South Carolina Man Sentenced to More Than Four Years in Prison on Securities Fraud Conspiracy and Money Laundering Charges
CHARLOTTE, NC—Today, U.S. District Judge Max O. Cogburn, Jr. sentenced Terry Wayne Gandy, 51, of Myrtle Beach, S.C. to serve 57 months in prison followed by three years of supervised release for stealing more than $2 million from investors, announced Anne M. Tompkins, U.S. Attorney for the Western District of North Carolina. Judge Cogburn also ordered Gandy to pay $3,076,411.34 as restitution to his victim investors.
John A. Strong, Special Agent in Charge of the Federal Bureau of Investigation (FBI), Charlotte Division, Thomas J. Holloman III, Special Agent in Charge of the Internal Revenue Service, Criminal Investigation Division (IRS-CI) and and B.W. Colier, Acting Director of the North Carolina State Bureau of Investigation (SBI) join U.S. Attorney Tompkins in making today’s announcement.
According to filed court documents and today’s sentencing hearing, from 2000 to 2009 Gandy and his conspirators engaged in an investment fraud scheme that defrauded his victim investors of more than $2 million. According to court documents, Gandy was the owner and operator of TakeSix Trading Fund (TakeSix), which Gandy falsely held out to be a bona fide investment firm, when in fact TakeSix was never registered in North Carolina or elsewhere. Gandy used TakeSix to induce his victims to invest through the company, claiming, among other things, that their money would be invested in various project such as real estate and oil and gas wells. Contrary to Gandy’s claims, very little, if any, of the victim’s money was actually invested.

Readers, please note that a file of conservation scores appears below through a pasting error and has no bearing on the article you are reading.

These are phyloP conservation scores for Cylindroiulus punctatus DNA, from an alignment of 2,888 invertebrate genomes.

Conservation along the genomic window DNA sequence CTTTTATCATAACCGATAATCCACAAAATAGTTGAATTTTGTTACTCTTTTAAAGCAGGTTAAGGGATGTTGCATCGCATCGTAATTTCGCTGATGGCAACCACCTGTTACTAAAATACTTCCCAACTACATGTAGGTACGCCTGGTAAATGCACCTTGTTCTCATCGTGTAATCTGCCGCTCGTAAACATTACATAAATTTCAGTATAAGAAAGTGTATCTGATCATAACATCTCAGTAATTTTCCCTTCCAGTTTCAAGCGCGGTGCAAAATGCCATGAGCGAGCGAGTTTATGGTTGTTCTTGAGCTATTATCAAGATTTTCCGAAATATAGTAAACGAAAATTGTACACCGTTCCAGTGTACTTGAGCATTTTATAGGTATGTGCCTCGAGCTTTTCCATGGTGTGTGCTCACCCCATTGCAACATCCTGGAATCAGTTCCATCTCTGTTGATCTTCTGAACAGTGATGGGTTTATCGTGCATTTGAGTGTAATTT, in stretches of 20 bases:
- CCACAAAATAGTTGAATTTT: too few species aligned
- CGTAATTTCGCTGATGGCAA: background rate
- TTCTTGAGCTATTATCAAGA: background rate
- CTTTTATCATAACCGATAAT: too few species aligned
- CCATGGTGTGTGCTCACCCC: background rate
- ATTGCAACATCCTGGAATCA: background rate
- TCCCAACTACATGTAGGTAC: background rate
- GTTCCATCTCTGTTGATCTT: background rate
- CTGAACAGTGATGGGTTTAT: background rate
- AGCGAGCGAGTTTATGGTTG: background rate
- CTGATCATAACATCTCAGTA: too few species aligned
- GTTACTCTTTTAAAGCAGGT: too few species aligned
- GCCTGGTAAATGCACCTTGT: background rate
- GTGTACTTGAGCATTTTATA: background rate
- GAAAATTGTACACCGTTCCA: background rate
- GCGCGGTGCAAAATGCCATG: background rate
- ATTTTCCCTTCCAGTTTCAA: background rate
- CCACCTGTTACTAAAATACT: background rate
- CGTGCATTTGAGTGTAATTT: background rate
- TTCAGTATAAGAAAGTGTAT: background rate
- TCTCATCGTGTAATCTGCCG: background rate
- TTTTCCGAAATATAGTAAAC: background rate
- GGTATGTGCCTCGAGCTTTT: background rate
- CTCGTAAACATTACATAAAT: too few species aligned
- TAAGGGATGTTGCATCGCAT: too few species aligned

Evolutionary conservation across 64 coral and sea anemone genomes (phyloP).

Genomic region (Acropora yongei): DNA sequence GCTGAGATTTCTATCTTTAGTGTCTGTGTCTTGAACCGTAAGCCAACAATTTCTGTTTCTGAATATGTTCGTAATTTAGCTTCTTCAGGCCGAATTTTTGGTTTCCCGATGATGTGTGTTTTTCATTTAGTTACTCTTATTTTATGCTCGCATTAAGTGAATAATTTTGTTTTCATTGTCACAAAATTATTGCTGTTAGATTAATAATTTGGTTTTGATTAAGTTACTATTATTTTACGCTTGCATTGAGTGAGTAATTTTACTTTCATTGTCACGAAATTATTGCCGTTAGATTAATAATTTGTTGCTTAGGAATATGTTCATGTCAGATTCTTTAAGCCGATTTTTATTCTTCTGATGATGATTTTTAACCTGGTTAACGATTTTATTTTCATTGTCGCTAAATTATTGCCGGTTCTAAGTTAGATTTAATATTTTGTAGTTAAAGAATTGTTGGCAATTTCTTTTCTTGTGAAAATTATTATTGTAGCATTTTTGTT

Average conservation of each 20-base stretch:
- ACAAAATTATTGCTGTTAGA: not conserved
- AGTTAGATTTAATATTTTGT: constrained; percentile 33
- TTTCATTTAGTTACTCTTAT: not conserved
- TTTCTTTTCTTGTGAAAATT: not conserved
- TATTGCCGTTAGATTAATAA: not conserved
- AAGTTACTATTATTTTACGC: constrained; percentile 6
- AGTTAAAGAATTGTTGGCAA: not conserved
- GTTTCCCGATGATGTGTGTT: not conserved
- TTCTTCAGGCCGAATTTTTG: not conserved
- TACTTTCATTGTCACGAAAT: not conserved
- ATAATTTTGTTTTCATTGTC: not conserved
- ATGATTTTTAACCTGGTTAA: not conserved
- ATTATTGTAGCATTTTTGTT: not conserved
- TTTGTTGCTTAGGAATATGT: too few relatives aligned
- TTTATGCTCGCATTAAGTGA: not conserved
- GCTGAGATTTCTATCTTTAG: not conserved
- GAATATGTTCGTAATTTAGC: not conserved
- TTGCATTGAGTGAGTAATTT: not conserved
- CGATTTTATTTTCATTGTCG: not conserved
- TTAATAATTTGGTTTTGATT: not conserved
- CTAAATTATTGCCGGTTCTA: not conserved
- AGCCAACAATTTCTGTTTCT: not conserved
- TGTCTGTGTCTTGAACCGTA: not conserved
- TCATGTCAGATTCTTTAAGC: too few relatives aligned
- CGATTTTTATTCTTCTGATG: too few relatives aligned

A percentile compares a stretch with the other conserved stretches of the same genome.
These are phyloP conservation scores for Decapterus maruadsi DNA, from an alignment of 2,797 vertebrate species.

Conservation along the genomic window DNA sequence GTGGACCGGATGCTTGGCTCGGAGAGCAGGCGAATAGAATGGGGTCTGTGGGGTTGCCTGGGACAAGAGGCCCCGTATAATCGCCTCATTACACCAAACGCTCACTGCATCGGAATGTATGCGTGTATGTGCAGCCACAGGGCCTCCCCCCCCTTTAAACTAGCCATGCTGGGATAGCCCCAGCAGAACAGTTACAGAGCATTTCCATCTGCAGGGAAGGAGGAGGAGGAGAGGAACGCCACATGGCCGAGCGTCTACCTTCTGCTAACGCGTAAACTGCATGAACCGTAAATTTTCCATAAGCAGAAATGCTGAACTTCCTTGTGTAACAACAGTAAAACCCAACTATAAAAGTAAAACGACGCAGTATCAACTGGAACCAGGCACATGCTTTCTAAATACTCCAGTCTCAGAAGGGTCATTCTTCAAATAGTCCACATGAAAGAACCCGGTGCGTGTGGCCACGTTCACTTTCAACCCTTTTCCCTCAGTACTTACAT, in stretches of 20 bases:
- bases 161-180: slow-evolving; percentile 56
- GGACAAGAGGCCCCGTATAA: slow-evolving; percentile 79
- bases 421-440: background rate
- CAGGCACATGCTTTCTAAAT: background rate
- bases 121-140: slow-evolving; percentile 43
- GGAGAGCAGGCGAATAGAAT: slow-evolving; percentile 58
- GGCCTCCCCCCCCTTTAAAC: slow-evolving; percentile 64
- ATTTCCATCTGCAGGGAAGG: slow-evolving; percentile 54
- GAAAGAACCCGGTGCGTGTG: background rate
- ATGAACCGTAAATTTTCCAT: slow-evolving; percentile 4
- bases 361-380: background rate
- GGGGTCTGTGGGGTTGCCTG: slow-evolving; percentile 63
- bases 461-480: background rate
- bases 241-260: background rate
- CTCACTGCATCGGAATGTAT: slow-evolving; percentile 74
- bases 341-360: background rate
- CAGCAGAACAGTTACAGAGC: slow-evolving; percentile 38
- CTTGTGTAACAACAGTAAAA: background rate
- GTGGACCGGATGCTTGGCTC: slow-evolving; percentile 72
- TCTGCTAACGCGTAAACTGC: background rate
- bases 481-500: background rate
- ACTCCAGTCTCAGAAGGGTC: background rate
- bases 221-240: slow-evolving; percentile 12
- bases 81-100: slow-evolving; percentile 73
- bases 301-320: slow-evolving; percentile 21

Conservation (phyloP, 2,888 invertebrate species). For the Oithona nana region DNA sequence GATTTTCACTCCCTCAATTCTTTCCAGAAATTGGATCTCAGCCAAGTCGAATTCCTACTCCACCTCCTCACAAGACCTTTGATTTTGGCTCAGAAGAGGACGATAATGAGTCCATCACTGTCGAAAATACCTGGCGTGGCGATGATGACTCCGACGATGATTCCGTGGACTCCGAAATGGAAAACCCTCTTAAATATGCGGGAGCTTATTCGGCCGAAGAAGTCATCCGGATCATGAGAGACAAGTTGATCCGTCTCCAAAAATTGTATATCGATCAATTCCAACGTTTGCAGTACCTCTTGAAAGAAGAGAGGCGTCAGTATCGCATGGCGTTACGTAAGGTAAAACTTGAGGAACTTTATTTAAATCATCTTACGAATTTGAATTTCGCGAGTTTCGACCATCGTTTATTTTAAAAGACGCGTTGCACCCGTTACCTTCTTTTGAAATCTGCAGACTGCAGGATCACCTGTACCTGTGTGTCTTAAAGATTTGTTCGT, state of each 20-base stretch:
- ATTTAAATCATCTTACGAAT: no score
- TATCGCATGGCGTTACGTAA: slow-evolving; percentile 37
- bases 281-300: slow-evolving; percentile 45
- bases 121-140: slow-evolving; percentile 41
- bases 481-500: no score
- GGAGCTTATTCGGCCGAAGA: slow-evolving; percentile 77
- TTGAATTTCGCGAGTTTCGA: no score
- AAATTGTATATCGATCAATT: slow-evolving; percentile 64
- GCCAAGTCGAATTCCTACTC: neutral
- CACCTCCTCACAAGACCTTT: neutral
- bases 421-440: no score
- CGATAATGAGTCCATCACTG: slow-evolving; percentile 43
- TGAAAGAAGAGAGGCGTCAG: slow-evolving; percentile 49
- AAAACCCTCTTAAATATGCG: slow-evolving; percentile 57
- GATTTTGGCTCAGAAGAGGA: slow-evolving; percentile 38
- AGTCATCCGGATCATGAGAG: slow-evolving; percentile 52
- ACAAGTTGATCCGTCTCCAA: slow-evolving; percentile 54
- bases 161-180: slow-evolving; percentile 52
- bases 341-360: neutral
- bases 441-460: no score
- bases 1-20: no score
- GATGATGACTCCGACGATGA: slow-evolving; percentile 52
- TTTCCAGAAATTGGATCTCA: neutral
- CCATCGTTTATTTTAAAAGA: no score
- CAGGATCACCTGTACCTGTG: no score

According to court documents and court proceedings, Gandy mainly targeted his former co-workers at Philipp Morris and solicited funds from them, promising rates of return anywhere between 20 percent to 30 percent annually. Instead of investing the victims’ money as promised, Gandy used it to fund his own personal lifestyle, including payment for luxury hotel accommodations on multiple trips to Las Vegas, cash withdrawals at Las Vegas casinos, purchase of luxury cars, and to pay purported “profits” to other investors who asked for their money, commonly known as “Ponzi” payments. Court records indicate that to further support his fraudulent scheme, Gandy provided his victim-investors false account statements depicting bogus and over-inflated account balances. In all, Gandy and his conspirators defrauded more than thirty victims of over $2 million. Co-conspirator John Reid Perkins earlier pleaded guilty to securities fraud conspiracy for his role in the scheme on September 6, 2013. Perkins is currently awaiting a sentencing date.
In handing down the 57 month sentence, Judge Cogburn emphasized that the “sentence is necessary to deter others who may be thinking of engaging in such unlawful conduct.”
Following the sentencing hearing, Gandy was permitted to remain on bond and will be ordered to report to the Federal Bureau of Prisons upon designation of a federal facility. All federal sentences are served without the possibility of parole.
The investigation was handled by FBI, IRS and SBI. Assistant United States Attorney Mark T. Odulio of the U.S. Attorney’s Office in Charlotte prosecuted the case.